Adverts

Open Access Articles- Top Results for Sodium azide

Sodium azide

Sodium azide
160px
260px
colspan=2 style="background:#f8eaba; border-top:2px solid transparent; border-bottom:2px solid transparent; text-align:center;" #REDIRECTmw:Help:Magic words#Other
This page is a soft redirect. Names

#REDIRECTmw:Help:Magic words#Other
This page is a soft redirect.-


Other names
Sodium trinitride
Smite
Azium
colspan=2 style="background:#f8eaba; border-top:2px solid transparent; border-bottom:2px solid transparent; text-align:center;" #REDIRECTmw:Help:Magic words#Other
This page is a soft redirect. Identifiers#REDIRECTmw:Help:Magic words#Other
This page is a soft redirect.-



26628-22-8 7pxY
ChEBI CHEBI:278547 7pxY
ChEMBL ChEMBL89295 7pxY
ChemSpider 30958 7pxY
EC number 247-852-1
Jmol-3D images Image
PubChem Template:Chembox PubChem/format
RTECS number VY8050000
UN number 1687
colspan=2 style="background:#f8eaba; border-top:2px solid transparent; border-bottom:2px solid transparent; text-align:center;" #REDIRECTmw:Help:Magic words#Other
This page is a soft redirect. Properties

#REDIRECTmw:Help:Magic words#Other
This page is a soft redirect.-

NaN3
Molar mass 65.0099 g/mol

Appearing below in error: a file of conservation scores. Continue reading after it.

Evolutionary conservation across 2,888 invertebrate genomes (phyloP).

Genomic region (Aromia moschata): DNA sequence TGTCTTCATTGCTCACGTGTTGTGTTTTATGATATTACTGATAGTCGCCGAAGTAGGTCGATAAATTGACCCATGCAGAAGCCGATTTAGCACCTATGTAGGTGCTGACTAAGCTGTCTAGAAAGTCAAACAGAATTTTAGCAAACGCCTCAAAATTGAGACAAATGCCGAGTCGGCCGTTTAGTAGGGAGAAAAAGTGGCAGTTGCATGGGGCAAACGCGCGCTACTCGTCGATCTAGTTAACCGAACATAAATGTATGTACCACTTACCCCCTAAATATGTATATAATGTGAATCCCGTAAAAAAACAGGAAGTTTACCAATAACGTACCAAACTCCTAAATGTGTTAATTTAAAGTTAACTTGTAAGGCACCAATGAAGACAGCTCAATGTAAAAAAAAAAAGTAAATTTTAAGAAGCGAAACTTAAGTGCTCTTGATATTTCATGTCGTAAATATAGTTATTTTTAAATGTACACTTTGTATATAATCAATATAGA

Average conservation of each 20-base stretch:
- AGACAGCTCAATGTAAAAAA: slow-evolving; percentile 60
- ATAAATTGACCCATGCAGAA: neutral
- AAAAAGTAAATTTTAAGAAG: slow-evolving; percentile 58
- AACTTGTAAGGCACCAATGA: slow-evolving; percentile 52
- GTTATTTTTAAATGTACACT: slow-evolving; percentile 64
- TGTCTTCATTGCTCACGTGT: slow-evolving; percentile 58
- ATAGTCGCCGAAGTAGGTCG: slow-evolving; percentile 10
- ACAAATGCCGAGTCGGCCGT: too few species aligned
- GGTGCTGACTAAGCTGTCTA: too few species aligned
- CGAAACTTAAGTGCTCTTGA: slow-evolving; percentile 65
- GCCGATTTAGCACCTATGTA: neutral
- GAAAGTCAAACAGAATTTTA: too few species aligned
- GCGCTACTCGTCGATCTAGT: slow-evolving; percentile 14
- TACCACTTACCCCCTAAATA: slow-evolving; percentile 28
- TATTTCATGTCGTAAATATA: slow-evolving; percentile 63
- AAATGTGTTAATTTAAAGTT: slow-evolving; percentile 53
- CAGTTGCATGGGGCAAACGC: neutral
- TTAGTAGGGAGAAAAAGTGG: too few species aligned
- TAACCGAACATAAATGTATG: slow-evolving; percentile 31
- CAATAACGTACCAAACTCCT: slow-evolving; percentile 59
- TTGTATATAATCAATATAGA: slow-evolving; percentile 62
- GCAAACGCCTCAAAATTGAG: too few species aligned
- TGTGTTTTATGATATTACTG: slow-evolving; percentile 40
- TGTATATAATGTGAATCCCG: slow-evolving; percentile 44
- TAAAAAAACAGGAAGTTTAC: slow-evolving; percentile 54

Appearance colorless to white solid
Odor odorless
Density 1.846 g/cm3 (20 °C)
Melting point Script error: No such module "convert". violent decomposition
38.9 g/100 mL (0 °C)
40.8 g/100 mL (20 °C)
55.3 g/100 mL (100 °C)
Solubility very soluble in ammonia
slightly soluble in benzene
insoluble in ether, acetone, hexane, chloroform
Solubility in methanol 2.48 g/100 mL (25 °C)
Solubility in ethanol 0.22 g/100 mL (0 °C)
Acidity (pKa) 4.8
colspan=2 style="background:#f8eaba; border-top:2px solid transparent; border-bottom:2px solid transparent; text-align:center;" #REDIRECTmw:Help:Magic words#Other
This page is a soft redirect. Structure

#REDIRECTmw:Help:Magic words#Other
This page is a soft redirect.-

Crystal structure Hexagonal, hR12[1]
Space group R-3m, No. 166
colspan=2 style="background:#f8eaba; border-top:2px solid transparent; border-bottom:2px solid transparent; text-align:center;" #REDIRECTmw:Help:Magic words#Other
This page is a soft redirect. Thermochemistry

#REDIRECTmw:Help:Magic words#Other
This page is a soft redirect.-

76.6 J/mol K
70.5 J/mol K
21.3 kJ/mol
99.4 kJ/mol
colspan=2 style="background:#f8eaba; border-top:2px solid transparent; border-bottom:2px solid transparent; text-align:center;" #REDIRECTmw:Help:Magic words#Other
This page is a soft redirect. Hazards

#REDIRECTmw:Help:Magic words#Other
This page is a soft redirect.-

SDS External MSDS
EU Index 011-004-00-7
EU classification Highly toxic (T+)
Very dangerous for the environment (N)
R-phrases R28, R32, R50/53
S-phrases (S1/2), S28, S45, S60, S61
NFPA 704

Error: Must specify an image in the first line.

1
4
3